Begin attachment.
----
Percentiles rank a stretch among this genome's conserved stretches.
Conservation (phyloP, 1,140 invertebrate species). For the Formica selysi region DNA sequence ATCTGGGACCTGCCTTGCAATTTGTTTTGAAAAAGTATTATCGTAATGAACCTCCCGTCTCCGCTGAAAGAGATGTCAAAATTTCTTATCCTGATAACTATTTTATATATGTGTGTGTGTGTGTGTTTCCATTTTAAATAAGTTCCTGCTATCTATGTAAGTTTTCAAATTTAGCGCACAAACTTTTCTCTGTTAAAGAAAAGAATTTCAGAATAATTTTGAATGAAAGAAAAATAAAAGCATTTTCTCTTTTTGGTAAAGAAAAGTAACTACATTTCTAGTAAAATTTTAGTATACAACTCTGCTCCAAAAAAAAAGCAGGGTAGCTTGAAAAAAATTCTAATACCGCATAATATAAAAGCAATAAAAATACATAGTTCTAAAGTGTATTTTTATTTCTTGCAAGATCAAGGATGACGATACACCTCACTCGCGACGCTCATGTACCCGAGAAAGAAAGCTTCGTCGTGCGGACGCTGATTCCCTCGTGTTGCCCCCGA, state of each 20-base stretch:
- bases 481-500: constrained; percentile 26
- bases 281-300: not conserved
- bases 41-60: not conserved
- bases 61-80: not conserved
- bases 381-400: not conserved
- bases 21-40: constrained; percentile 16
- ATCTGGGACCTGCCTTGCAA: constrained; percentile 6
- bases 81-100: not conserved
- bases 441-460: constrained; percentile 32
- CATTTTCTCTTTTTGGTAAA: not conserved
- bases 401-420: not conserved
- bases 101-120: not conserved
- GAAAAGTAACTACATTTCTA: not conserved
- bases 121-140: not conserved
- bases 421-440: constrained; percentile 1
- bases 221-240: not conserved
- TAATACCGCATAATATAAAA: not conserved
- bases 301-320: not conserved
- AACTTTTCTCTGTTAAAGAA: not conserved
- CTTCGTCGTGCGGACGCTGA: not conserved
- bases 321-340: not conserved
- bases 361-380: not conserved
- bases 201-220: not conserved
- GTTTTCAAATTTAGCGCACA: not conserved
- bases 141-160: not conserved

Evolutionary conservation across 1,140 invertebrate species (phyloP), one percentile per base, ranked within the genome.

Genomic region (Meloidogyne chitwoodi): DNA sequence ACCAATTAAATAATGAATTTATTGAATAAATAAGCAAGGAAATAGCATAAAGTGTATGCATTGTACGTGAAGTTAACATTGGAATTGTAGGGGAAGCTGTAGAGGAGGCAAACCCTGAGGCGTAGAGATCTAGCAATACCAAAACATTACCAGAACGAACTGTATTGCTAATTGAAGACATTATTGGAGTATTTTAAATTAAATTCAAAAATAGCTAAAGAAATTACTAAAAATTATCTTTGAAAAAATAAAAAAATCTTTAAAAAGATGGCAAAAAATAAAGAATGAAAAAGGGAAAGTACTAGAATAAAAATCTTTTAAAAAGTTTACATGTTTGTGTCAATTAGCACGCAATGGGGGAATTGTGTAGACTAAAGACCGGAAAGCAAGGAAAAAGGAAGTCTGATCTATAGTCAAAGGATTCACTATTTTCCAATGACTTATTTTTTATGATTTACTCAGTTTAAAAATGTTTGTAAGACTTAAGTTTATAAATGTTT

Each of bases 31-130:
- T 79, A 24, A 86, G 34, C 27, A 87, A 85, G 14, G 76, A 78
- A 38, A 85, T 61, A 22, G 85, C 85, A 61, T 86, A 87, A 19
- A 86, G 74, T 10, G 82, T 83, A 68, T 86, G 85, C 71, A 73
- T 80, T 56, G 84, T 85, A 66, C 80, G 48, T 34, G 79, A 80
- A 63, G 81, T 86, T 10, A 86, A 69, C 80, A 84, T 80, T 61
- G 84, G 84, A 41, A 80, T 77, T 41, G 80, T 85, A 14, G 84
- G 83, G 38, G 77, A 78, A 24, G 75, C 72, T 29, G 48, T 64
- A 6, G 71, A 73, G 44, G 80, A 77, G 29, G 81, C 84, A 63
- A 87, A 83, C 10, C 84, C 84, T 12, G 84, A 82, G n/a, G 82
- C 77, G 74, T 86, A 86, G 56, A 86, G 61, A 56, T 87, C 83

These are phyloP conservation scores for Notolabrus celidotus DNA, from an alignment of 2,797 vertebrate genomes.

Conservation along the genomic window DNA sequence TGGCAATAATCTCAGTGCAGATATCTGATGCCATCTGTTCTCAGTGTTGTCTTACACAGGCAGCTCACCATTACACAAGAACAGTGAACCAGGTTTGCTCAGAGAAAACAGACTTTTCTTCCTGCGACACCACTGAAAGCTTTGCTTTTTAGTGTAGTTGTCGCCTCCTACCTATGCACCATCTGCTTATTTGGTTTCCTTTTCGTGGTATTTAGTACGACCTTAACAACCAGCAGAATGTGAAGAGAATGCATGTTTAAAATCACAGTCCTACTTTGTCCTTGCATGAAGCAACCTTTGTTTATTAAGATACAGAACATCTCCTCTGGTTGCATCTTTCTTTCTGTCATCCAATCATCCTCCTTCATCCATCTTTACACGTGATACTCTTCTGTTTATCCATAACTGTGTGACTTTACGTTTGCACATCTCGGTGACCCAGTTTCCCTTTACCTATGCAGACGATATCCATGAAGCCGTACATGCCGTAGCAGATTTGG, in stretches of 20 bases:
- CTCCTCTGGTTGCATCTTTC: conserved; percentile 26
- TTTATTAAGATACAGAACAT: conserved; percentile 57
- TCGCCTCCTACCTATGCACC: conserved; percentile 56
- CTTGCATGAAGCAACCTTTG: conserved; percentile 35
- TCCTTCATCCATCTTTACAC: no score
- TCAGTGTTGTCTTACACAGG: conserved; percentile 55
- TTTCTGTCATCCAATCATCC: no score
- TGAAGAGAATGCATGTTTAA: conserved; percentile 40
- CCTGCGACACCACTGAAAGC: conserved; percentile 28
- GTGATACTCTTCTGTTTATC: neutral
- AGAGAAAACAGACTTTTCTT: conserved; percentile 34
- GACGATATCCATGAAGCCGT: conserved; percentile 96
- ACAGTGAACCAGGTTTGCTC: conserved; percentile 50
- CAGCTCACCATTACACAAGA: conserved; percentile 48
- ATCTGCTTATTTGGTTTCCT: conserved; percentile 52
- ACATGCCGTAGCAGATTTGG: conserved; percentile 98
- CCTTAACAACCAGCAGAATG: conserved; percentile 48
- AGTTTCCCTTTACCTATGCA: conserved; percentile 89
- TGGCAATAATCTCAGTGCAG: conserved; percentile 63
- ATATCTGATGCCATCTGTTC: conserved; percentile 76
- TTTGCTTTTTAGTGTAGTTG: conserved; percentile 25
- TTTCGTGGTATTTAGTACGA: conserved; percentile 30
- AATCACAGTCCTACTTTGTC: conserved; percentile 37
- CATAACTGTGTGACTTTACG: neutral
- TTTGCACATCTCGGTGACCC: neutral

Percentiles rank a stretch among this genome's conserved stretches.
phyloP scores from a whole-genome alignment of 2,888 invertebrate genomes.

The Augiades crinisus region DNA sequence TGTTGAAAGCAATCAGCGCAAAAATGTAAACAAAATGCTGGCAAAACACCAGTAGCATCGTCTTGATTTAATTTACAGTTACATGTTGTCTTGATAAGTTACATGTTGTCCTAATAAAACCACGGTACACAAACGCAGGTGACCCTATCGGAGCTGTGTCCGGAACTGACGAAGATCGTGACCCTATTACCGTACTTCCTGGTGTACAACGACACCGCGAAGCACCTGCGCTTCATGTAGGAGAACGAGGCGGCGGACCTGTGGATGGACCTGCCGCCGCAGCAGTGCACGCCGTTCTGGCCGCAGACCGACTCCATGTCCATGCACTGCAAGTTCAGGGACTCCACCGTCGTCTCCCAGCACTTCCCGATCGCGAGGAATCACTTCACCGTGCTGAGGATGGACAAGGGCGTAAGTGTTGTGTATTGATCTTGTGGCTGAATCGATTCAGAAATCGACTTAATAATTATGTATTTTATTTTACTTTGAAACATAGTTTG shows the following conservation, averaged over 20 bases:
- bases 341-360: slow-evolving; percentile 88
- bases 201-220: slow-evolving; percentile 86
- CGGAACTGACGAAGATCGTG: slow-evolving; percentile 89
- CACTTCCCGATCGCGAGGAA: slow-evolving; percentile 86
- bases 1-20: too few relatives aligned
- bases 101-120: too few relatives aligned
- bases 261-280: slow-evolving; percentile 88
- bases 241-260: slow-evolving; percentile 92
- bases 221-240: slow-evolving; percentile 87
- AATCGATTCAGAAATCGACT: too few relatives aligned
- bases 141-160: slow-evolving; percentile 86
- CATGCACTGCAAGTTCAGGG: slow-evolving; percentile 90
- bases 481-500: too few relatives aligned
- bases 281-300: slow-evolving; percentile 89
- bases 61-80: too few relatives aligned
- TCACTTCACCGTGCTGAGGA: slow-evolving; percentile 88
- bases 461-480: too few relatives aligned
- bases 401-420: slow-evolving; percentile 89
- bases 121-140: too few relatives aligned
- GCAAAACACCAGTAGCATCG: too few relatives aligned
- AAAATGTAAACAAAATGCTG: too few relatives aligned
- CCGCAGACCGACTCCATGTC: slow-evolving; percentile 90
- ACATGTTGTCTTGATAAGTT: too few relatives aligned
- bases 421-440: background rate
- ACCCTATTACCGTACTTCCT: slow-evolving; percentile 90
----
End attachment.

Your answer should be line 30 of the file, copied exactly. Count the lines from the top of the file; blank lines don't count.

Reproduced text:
Each of bases 31-130: